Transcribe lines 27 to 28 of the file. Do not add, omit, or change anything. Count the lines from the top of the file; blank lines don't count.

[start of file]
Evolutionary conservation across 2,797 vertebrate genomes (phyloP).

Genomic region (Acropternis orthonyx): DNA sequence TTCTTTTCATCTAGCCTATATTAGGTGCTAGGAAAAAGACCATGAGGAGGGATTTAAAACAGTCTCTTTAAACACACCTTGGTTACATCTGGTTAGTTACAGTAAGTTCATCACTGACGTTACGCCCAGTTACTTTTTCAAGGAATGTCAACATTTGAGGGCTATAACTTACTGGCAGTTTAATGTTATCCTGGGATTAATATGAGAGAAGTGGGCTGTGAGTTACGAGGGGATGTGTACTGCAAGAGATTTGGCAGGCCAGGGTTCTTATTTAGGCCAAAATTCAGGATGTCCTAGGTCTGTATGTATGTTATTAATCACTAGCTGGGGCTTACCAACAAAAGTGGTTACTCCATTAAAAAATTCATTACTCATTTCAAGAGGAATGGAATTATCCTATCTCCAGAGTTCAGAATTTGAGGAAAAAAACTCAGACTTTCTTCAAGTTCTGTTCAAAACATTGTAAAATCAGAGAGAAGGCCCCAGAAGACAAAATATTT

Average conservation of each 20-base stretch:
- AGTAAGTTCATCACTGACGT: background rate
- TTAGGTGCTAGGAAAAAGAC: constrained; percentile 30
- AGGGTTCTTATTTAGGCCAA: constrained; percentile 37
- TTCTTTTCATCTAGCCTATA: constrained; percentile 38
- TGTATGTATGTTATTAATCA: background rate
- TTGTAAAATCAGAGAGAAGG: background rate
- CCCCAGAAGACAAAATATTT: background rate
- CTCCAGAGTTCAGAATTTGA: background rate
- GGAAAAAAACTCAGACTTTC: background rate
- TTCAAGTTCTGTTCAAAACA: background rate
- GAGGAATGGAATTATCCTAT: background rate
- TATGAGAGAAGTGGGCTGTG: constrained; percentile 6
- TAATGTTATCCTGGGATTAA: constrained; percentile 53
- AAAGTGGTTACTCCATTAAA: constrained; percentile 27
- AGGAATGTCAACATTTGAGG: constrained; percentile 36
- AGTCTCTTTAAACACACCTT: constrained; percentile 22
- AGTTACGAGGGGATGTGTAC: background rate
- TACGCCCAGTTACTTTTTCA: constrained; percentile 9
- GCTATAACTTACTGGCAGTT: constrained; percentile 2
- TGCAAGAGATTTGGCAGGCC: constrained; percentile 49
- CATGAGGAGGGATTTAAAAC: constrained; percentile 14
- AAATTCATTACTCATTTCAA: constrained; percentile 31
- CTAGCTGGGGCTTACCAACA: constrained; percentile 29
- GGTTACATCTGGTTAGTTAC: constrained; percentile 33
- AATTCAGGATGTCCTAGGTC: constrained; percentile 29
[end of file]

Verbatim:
- GGTTACATCTGGTTAGTTAC: constrained; percentile 33
- AATTCAGGATGTCCTAGGTC: constrained; percentile 29